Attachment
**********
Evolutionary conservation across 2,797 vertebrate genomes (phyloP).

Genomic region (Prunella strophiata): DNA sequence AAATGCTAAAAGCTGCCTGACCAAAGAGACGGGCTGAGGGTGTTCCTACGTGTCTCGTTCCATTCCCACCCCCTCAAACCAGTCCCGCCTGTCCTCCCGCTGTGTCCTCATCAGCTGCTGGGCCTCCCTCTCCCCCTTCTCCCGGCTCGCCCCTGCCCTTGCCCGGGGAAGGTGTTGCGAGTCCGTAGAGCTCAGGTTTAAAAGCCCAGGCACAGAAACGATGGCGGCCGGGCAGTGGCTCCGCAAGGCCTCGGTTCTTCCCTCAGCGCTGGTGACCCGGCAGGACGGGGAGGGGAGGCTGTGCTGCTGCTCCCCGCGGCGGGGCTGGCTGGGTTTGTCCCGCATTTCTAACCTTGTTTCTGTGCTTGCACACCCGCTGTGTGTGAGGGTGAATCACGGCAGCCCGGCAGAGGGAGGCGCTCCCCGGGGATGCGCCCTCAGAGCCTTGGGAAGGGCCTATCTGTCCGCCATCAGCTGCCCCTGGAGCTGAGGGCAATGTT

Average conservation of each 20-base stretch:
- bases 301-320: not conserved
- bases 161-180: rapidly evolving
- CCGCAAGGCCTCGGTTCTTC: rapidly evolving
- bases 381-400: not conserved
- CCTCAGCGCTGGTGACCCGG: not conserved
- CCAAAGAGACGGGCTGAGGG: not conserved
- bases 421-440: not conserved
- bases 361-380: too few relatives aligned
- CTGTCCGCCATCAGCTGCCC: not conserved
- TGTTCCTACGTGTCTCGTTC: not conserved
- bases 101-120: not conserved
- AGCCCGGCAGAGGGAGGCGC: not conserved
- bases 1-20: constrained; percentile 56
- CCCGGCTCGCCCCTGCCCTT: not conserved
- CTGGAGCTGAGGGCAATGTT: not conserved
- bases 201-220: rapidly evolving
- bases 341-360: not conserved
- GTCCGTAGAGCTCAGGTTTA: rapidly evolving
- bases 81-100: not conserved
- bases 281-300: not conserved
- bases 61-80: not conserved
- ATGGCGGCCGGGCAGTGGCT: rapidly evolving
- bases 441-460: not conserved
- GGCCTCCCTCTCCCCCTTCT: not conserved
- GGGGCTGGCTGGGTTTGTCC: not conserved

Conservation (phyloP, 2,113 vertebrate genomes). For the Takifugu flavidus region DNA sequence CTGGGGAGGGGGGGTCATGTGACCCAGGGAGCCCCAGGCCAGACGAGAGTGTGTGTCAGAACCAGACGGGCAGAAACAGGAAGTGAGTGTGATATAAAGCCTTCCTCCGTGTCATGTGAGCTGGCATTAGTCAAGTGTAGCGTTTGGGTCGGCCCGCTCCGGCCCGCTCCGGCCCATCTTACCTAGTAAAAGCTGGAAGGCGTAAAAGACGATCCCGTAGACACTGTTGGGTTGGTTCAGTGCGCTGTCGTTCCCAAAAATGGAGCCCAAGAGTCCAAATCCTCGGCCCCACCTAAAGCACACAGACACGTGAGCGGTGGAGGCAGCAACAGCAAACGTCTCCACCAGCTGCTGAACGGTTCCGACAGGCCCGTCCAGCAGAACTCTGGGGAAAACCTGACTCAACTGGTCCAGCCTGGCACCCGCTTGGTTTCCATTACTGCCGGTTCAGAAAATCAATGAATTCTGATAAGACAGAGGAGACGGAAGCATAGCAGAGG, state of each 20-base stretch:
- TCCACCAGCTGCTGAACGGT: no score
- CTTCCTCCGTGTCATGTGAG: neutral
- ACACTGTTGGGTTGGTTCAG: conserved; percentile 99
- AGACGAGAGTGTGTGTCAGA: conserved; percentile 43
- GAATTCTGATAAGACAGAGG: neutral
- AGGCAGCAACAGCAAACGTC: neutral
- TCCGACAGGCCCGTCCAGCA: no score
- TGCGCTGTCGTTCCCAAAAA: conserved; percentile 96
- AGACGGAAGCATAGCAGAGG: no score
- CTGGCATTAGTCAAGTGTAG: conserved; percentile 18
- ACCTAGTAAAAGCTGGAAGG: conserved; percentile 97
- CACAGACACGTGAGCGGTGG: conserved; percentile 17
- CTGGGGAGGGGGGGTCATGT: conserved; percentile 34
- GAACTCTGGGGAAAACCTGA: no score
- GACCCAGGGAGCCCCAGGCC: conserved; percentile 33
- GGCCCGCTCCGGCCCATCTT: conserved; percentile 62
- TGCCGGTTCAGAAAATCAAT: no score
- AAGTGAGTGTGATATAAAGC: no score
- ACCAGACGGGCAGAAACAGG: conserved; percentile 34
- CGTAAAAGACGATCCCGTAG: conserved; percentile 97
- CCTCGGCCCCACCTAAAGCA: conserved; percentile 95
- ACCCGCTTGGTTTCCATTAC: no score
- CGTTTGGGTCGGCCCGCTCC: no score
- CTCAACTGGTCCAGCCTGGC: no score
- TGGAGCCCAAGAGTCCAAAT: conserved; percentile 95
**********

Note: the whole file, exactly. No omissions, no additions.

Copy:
Evolutionary conservation across 2,797 vertebrate genomes (phyloP).

Genomic region (Prunella strophiata): DNA sequence AAATGCTAAAAGCTGCCTGACCAAAGAGACGGGCTGAGGGTGTTCCTACGTGTCTCGTTCCATTCCCACCCCCTCAAACCAGTCCCGCCTGTCCTCCCGCTGTGTCCTCATCAGCTGCTGGGCCTCCCTCTCCCCCTTCTCCCGGCTCGCCCCTGCCCTTGCCCGGGGAAGGTGTTGCGAGTCCGTAGAGCTCAGGTTTAAAAGCCCAGGCACAGAAACGATGGCGGCCGGGCAGTGGCTCCGCAAGGCCTCGGTTCTTCCCTCAGCGCTGGTGACCCGGCAGGACGGGGAGGGGAGGCTGTGCTGCTGCTCCCCGCGGCGGGGCTGGCTGGGTTTGTCCCGCATTTCTAACCTTGTTTCTGTGCTTGCACACCCGCTGTGTGTGAGGGTGAATCACGGCAGCCCGGCAGAGGGAGGCGCTCCCCGGGGATGCGCCCTCAGAGCCTTGGGAAGGGCCTATCTGTCCGCCATCAGCTGCCCCTGGAGCTGAGGGCAATGTT

Average conservation of each 20-base stretch:
- bases 301-320: not conserved
- bases 161-180: rapidly evolving
- CCGCAAGGCCTCGGTTCTTC: rapidly evolving
- bases 381-400: not conserved
- CCTCAGCGCTGGTGACCCGG: not conserved
- CCAAAGAGACGGGCTGAGGG: not conserved
- bases 421-440: not conserved
- bases 361-380: too few relatives aligned
- CTGTCCGCCATCAGCTGCCC: not conserved
- TGTTCCTACGTGTCTCGTTC: not conserved
- bases 101-120: not conserved
- AGCCCGGCAGAGGGAGGCGC: not conserved
- bases 1-20: constrained; percentile 56
- CCCGGCTCGCCCCTGCCCTT: not conserved
- CTGGAGCTGAGGGCAATGTT: not conserved
- bases 201-220: rapidly evolving
- bases 341-360: not conserved
- GTCCGTAGAGCTCAGGTTTA: rapidly evolving
- bases 81-100: not conserved
- bases 281-300: not conserved
- bases 61-80: not conserved
- ATGGCGGCCGGGCAGTGGCT: rapidly evolving
- bases 441-460: not conserved
- GGCCTCCCTCTCCCCCTTCT: not conserved
- GGGGCTGGCTGGGTTTGTCC: not conserved

Conservation (phyloP, 2,113 vertebrate genomes). For the Takifugu flavidus region DNA sequence CTGGGGAGGGGGGGTCATGTGACCCAGGGAGCCCCAGGCCAGACGAGAGTGTGTGTCAGAACCAGACGGGCAGAAACAGGAAGTGAGTGTGATATAAAGCCTTCCTCCGTGTCATGTGAGCTGGCATTAGTCAAGTGTAGCGTTTGGGTCGGCCCGCTCCGGCCCGCTCCGGCCCATCTTACCTAGTAAAAGCTGGAAGGCGTAAAAGACGATCCCGTAGACACTGTTGGGTTGGTTCAGTGCGCTGTCGTTCCCAAAAATGGAGCCCAAGAGTCCAAATCCTCGGCCCCACCTAAAGCACACAGACACGTGAGCGGTGGAGGCAGCAACAGCAAACGTCTCCACCAGCTGCTGAACGGTTCCGACAGGCCCGTCCAGCAGAACTCTGGGGAAAACCTGACTCAACTGGTCCAGCCTGGCACCCGCTTGGTTTCCATTACTGCCGGTTCAGAAAATCAATGAATTCTGATAAGACAGAGGAGACGGAAGCATAGCAGAGG, state of each 20-base stretch:
- TCCACCAGCTGCTGAACGGT: no score
- CTTCCTCCGTGTCATGTGAG: neutral
- ACACTGTTGGGTTGGTTCAG: conserved; percentile 99
- AGACGAGAGTGTGTGTCAGA: conserved; percentile 43
- GAATTCTGATAAGACAGAGG: neutral
- AGGCAGCAACAGCAAACGTC: neutral
- TCCGACAGGCCCGTCCAGCA: no score
- TGCGCTGTCGTTCCCAAAAA: conserved; percentile 96
- AGACGGAAGCATAGCAGAGG: no score
- CTGGCATTAGTCAAGTGTAG: conserved; percentile 18
- ACCTAGTAAAAGCTGGAAGG: conserved; percentile 97
- CACAGACACGTGAGCGGTGG: conserved; percentile 17
- CTGGGGAGGGGGGGTCATGT: conserved; percentile 34
- GAACTCTGGGGAAAACCTGA: no score
- GACCCAGGGAGCCCCAGGCC: conserved; percentile 33
- GGCCCGCTCCGGCCCATCTT: conserved; percentile 62
- TGCCGGTTCAGAAAATCAAT: no score
- AAGTGAGTGTGATATAAAGC: no score
- ACCAGACGGGCAGAAACAGG: conserved; percentile 34
- CGTAAAAGACGATCCCGTAG: conserved; percentile 97
- CCTCGGCCCCACCTAAAGCA: conserved; percentile 95
- ACCCGCTTGGTTTCCATTAC: no score
- CGTTTGGGTCGGCCCGCTCC: no score
- CTCAACTGGTCCAGCCTGGC: no score
- TGGAGCCCAAGAGTCCAAAT: conserved; percentile 95